"Who then in law is my neighbour?" - Reverting to First Principles in the High Court of Australia
Katter, Norman A. (2004) "Who then in law is my neighbour?" - Reverting to First Principles in the High Court of Australia. The Tort Law Review, 12(2), pp. 85-97.
A trilogy of recent cases before the Full Bench of the High Court of Australia indicate a return to the celebrated statements of Lord Atkin, (himself a native of Australia) formulated some seventy years earlier, as the underlying guide in determining whether a duty of care exists in any circumstance.
Whilst various approaches have emerged in the High Court over the past decade involving differing combinations of principle, policy and incremental development, none has proved satisfactory as a general determinant of duty of care in the expanding focus of negligence litigation.
This article suggests that the search for a general determinant of the duty issue, has finished where it began and that the principle of neighbourhood as formulated and intended by Lord Atkin has and will continue to provide a universal yardstick as to the existence of a prima facie duty of care.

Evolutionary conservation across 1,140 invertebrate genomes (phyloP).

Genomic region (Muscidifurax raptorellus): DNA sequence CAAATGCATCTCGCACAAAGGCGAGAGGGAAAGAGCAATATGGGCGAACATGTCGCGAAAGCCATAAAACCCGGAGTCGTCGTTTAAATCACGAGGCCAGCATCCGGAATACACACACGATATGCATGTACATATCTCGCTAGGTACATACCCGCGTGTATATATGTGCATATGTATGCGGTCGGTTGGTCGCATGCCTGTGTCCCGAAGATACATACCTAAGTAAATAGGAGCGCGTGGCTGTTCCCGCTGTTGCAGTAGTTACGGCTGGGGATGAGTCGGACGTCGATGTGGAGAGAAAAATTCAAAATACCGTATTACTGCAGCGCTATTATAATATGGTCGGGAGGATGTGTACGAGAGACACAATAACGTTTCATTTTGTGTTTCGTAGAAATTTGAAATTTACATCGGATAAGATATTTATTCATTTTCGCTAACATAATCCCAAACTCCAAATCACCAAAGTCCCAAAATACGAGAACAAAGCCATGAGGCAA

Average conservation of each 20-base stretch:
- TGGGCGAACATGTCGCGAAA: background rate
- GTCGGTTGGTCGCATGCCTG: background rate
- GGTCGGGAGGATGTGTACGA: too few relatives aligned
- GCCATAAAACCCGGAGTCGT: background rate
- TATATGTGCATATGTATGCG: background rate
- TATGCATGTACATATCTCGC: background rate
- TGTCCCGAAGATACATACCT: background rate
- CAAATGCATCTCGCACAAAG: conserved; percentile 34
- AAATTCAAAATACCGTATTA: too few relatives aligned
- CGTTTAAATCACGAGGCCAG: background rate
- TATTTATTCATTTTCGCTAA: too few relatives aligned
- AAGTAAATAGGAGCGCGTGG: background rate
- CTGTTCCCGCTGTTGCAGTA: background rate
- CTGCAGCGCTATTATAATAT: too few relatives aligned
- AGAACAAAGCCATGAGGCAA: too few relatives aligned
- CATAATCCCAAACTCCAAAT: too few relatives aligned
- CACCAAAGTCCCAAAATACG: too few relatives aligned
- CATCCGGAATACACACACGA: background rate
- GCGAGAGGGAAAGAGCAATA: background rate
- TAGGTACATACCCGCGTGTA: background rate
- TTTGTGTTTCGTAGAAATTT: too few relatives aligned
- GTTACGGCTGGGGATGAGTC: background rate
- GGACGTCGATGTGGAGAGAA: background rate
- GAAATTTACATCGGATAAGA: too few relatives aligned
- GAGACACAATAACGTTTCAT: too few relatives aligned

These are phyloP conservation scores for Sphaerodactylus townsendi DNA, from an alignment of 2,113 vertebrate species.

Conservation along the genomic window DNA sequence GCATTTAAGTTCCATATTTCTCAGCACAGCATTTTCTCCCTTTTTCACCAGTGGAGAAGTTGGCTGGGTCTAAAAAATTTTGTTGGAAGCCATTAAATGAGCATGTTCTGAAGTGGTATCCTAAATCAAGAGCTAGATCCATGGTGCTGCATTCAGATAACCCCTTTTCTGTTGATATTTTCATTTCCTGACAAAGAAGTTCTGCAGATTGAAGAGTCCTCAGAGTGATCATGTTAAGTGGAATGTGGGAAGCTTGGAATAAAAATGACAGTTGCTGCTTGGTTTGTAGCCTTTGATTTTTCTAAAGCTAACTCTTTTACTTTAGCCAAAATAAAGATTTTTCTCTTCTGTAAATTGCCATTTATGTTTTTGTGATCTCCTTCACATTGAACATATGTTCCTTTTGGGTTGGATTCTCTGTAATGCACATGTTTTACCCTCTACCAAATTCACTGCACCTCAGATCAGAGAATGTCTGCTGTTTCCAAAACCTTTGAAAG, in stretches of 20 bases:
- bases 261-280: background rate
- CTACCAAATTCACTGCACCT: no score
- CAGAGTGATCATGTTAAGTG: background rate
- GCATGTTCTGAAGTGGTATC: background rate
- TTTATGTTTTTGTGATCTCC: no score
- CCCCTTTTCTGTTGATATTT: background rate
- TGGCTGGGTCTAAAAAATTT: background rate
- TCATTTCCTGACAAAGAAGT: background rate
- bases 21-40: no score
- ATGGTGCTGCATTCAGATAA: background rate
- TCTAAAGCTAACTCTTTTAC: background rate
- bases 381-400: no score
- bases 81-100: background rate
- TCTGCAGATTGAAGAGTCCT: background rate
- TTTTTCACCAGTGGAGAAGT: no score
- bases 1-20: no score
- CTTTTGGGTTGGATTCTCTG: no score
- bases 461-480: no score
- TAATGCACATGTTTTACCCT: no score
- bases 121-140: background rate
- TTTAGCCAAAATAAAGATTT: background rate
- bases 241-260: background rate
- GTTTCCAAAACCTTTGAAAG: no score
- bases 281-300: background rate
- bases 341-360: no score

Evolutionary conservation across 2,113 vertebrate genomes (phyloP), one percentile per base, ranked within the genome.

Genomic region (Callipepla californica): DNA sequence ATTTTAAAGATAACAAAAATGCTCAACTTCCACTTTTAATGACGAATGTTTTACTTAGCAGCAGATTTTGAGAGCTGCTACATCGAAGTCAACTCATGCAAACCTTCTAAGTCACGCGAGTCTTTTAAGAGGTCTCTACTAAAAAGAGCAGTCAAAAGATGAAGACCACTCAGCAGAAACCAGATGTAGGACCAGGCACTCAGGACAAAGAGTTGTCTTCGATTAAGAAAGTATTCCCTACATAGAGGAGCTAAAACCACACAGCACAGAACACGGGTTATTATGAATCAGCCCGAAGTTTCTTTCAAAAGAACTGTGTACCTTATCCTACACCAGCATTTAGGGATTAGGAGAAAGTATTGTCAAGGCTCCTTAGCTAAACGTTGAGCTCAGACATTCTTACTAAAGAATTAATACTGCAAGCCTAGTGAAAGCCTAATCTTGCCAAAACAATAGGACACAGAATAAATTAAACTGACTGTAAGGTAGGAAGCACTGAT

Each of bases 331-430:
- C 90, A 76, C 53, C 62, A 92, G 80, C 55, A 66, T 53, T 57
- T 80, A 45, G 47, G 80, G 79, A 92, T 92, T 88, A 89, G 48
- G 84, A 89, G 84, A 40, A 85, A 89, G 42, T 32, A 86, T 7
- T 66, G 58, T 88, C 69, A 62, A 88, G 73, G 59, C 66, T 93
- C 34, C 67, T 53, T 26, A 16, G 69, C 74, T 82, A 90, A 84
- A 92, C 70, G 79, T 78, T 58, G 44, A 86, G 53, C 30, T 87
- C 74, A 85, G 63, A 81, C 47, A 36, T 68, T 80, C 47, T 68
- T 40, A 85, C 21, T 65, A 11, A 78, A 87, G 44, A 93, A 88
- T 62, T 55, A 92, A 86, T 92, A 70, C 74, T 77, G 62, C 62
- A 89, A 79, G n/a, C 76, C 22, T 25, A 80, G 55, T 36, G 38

Citation countsare sourced monthly fromand citation databases.
Citations counts from theindexing service can be viewed at the linked Google Scholar™ search.
|Item Type:||Journal Article|
|Keywords:||Neighbourhood principle, tort, Lord Atkin, High Court of Australia, negligence|
|Subjects:||Australian and New Zealand Standard Research Classification > LAW AND LEGAL STUDIES (180000) > LAW (180100)|
Australian and New Zealand Standard Research Classification > LAW AND LEGAL STUDIES (180000) > LAW (180100) > Tort Law (180126)
|Divisions:||Current > QUT Faculties and Divisions > QUT Business School|
|Copyright Owner:||Copyright 2004 Thomson Legal & Regulatory|
|Copyright Statement:||Reproduced in accordance with the copyright policy of the publisher.|
|Deposited On:||12 Oct 2006|
|Last Modified:||05 Jan 2011 23:28|
Repository Staff Only: item control page